Today, there are areas of recovering red spruce forest in Dolly Sods, along with twisted yellow birch, maple, hemlock, black cherry and mountain ash trees. The views of the windswept open meadows have some similarity to the Alaskan Tundra-like landscapes.

The term "sods" now refers to the boggy areas due to abundant snowfall. The Sods averages more than 100 inches of snow each winter. During the winter of 2003, 209 inches of snow fell in the area. In the high spots where strong winds blow continuously from the west have caused trees to have branches only on the east side.

Because of the high altitude, the climate is cool and the plant life is similar to that found in Canada and parts of Alaska. The snowshoe hare or rabbit found in Dolly Sods is also native to these areas. Additional game animals found in Dolly Sods include black bear, whitetail deer, wild turkey, bobcat and ruffed grouse.

Deer hunting in Dolly Sods is popular with hunters who want to take a deer at long range using rifles chambered for heavy magnum type cartridges. This may be one of the few areas in the state where 300 yards is considered "point blank."

The Dolly Sods Wilderness has about 25 miles of hiking trails, many of which follow old railroad grades and logging trails. In June, a person can see a spectacular display of mountain laurel in full bloom. In mid-summer, many people go there to pick blueberries and huckleberries.

From my own experience, I have found the best way to get to Dolly Sods is to go east on U.S. 33 to Seneca Rocks, then go north on West Virginia 28/55 to Jordan Run. From Jordon Run, turn left, and follow the instruction signs to get to national forest Routes 19 and 75.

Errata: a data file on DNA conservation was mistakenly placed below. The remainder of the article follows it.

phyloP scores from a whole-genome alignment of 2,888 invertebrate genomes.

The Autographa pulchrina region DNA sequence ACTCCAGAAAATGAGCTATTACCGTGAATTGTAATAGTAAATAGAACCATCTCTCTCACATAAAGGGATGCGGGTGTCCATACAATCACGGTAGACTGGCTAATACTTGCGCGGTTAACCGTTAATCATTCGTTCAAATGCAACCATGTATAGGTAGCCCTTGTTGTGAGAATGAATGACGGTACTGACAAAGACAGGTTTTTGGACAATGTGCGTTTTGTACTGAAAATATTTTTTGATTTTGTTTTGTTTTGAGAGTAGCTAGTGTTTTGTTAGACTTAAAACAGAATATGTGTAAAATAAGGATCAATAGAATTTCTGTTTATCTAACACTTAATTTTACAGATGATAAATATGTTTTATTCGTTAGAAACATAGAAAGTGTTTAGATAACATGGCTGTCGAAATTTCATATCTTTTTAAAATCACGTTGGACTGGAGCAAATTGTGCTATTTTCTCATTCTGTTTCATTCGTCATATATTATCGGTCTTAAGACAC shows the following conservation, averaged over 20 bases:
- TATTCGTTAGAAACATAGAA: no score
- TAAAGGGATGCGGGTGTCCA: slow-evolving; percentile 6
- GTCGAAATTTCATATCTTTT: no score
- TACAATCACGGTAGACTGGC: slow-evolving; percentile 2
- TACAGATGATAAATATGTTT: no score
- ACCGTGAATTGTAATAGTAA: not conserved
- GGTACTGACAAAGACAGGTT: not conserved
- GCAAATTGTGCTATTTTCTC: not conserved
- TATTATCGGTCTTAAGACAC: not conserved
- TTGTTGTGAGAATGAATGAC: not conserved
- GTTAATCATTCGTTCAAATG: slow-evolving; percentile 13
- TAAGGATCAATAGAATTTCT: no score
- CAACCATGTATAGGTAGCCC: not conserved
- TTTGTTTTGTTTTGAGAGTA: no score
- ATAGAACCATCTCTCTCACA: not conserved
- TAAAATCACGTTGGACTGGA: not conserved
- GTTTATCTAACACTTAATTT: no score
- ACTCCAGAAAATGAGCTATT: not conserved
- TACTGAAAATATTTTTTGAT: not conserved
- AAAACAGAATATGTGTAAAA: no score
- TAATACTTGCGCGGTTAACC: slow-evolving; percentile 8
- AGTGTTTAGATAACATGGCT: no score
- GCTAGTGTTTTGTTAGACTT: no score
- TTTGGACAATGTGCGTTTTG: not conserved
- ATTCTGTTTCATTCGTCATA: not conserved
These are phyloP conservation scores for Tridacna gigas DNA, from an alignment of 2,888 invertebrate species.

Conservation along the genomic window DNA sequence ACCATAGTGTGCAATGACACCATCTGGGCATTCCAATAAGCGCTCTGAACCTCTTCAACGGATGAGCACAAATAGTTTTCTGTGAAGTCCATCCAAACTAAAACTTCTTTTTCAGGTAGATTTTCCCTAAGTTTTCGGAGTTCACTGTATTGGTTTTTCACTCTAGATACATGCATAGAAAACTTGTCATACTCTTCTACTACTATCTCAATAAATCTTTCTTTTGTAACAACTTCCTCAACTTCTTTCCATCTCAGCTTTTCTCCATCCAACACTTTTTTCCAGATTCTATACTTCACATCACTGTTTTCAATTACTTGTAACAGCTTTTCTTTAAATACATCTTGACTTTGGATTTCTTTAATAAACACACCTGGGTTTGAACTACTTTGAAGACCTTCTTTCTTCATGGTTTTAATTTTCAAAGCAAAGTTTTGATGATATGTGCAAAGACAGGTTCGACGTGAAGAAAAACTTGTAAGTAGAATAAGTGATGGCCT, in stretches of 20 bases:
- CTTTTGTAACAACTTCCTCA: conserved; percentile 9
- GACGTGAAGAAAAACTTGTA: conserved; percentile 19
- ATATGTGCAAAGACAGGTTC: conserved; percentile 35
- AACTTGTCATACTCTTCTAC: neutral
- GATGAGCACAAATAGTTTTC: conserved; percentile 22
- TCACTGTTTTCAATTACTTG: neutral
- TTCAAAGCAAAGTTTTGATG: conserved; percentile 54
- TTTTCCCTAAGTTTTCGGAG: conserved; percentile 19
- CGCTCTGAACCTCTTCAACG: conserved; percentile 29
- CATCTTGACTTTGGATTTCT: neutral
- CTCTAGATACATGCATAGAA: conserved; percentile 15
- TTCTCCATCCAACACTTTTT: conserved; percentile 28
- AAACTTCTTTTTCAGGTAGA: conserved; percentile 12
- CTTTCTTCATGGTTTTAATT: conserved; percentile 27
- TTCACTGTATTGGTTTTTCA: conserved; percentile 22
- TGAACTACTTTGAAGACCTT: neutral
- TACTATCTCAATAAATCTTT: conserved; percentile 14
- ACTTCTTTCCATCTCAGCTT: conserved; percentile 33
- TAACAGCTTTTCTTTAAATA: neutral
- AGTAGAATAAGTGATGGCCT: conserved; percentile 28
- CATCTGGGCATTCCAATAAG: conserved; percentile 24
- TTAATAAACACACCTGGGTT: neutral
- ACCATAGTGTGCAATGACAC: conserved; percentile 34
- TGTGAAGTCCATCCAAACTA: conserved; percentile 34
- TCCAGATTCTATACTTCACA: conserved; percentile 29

Traveling to Dolly Sods can be difficult in an ordinary passenger car. These forest roads are graveled, crooked, narrow and rough. Dusty conditions can be encountered during the summer months. I found this out going up there on a July 4. The forest roads are not plowed during the winter months; therefore, winter travel is not recommended.

Berry picking, hiking, hunting and sightseeing are popular pastimes in the Dolly Sods Scenic Area, but there are certain conditions that need special considerations. The weather can change suddenly and storms can be severe, even life threatening. Dense fog can settle in the high areas without warning and cause the most experienced outdoors person to become disoriented. Freezing temperatures can occur any day of the entire year. Dress for these conditions and be prepared for sudden changes.

The hiking trails can be muddy and wet, so wear proper footwear. Bring your own drinking water; otherwise, treat the water from the streams and springs before drinking to kill harmful bacteria. During the hunting season, all visitors are encouraged to wear high visibility or blaze orange-type clothing. State law requires all deer hunters to wear 400 square inches of blaze orange during the firearms season as a safety factor.

To find out more about the Dolly Sods Scenic and Wilderness Areas, go to the Monongahela National Forest Office at 200 Sycamore St. in Elkins. Brochures are available at no cost and topographical maps are available at about $6 each.